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Friday the 13th – What Does This Superstition Mean?

Have you heard some warnings or stories about the well-known “Friday the 13th”? Both number 13 and Friday have a long history of bad luck. Whether you’re aware of the actual meaning or not, some feel uneasy just by hearing the superstition.

To actually have a day 13 on a Friday, the start of a month should fall on a Sunday, which is not likely to happen most of the time. Every year, there is at least one incidence of this unlucky date, and up to 3 months in some years.

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Despite being embedded deeply with misfortune, it’s not easy to pinpoint the exact origin of this tradition. So, to understand the fear behind Friday the 13th, let’s dig deeper into the famous superstition and find out the meaning and events associated with this.

What’s With the Number 13?

Two statues
The 13th guest – Judas Iscariot

“13 is just a number,” you might think. But in some events, associations with the number 13 usually come with negative happenings or connotations. While 12 is considered a standard of completeness, the number after it doesn’t have a good impression.

In the Bible, Judas Iscariot was the infamous 13th guest to arrive at the Last Supper of Christ, who ended up betraying Jesus. Similarly, ancient Norse lore says that evil and chaos came along with the treacherous god Loki when he crashed the party in Valhalla as the 13th guest, which resulted in a doomed world.

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Following these two major references, you can notice that some buildings don’t have 13th floors or Room 13. Most cruise ships skip the 13th deck, while some airplanes don’t have a 13th row in it. The superstition of the bad luck of 13 continues as strong as ever.

Indeed, this fear of number 13 is called triskaidekaphobia. We might even fear pronouncing the word itself.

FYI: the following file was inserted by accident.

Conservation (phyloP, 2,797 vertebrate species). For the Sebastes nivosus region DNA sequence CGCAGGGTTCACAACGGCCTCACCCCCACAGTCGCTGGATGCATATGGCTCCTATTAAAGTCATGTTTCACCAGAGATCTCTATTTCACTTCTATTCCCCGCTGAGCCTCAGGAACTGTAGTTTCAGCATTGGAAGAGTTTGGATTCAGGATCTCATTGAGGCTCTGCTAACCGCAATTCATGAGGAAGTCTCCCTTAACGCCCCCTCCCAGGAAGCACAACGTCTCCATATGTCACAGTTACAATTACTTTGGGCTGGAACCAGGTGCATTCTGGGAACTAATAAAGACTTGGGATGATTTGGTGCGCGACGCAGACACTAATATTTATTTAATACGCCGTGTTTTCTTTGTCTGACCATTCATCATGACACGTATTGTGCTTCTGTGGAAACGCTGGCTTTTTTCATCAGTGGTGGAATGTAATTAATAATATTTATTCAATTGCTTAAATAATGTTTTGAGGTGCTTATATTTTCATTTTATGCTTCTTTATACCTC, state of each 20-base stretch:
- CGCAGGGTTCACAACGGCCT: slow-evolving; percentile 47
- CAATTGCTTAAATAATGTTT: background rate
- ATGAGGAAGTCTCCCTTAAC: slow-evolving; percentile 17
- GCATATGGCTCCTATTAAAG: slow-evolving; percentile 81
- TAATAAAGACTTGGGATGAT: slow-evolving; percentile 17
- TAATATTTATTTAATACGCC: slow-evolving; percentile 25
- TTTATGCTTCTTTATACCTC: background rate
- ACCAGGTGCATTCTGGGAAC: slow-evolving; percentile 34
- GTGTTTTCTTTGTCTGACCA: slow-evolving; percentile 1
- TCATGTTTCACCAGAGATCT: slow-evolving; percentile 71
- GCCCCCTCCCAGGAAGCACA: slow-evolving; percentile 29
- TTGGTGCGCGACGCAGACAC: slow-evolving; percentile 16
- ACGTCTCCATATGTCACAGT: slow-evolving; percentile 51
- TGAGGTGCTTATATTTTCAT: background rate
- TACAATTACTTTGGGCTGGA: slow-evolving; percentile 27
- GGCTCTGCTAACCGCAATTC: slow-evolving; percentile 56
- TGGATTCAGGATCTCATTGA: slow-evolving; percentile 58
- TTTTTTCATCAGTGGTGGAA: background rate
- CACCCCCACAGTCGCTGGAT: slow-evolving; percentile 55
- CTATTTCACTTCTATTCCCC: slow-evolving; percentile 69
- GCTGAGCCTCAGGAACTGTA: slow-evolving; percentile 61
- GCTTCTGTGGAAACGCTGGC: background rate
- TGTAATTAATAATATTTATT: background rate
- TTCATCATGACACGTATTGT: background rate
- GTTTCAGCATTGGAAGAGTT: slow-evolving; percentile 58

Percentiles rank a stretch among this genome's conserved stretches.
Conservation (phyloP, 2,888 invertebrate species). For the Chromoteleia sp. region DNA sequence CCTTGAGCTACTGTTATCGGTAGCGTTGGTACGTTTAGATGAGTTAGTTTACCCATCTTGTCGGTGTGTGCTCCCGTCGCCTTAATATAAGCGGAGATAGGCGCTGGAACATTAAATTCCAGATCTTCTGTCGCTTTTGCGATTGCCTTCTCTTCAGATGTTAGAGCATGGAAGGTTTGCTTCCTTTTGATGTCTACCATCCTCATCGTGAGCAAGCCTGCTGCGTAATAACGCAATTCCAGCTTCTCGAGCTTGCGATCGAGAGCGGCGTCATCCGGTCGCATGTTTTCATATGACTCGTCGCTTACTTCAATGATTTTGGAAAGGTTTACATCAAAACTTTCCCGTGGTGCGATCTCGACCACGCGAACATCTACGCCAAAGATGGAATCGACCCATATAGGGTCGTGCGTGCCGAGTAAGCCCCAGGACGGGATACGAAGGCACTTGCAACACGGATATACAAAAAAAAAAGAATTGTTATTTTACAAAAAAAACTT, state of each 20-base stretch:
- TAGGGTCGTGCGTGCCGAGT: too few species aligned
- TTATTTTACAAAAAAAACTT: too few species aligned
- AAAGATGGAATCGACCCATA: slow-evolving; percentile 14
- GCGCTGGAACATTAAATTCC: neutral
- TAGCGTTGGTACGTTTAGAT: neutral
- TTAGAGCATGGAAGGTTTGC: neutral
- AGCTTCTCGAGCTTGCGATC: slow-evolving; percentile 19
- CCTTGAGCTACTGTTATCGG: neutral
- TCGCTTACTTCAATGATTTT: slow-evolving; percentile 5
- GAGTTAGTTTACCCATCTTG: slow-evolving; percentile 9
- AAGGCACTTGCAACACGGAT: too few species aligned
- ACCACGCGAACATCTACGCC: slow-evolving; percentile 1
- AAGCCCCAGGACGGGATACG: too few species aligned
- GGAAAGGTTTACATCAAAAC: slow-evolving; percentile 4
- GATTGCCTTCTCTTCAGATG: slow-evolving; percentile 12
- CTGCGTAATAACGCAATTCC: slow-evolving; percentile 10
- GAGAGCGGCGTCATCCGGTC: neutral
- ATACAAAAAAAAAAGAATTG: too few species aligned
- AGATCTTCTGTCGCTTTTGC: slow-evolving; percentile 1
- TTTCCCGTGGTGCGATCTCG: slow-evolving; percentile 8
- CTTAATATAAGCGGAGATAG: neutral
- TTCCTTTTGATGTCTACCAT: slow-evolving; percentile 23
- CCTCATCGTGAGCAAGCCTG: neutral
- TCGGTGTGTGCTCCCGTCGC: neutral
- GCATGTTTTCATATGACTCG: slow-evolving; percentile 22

Fridays and Bad Luck

While 13th is bad luck, when you add Friday to it, it gets even worse. Friday has been regarded as the worst day of the week. Basically, it’s the unluckiest day, according to different myths and theories over the years.

In religious traditions and references, some events in ancient times were associated with the “unlucky” Friday. It is believed that these events happened on a Friday: The death of Jesus, the day Adam and Eve ate the forbidden fruit, and the day Cain killed his brother Abel.

Tainting the reputation of Fridays even more, Geoffrey Chaucer wrote back in the 14th century that Friday is “a day of misfortune.” After 200 years, the term “Friday-faced” was coined by playwright Robert Greene as a description to a face of depression and anxiety.

The list doesn’t get any better. There was once a known day in Britain called “Hangman’s Day,” which refers to the time when people sentenced to death were hanged. And guess what? That day happened on Fridays! What a day to watch out for.

The Unlucky “Friday the 13th”: A Coincidence?

Friday the 13th superstition

Thirteens and Fridays – when these two deemed unlucky terms combine, what good would come from it? There’s even a phobia named after this fear –  Paraskevidekatriaphobia, the special word for the fear of Friday the 13th, is even scary to pronounce! 

While Friday the 13th is as familiar as the superstitions of a black cat and a broken mirror, it gets even worse when we learn about some tragic events in history on this unlucky day.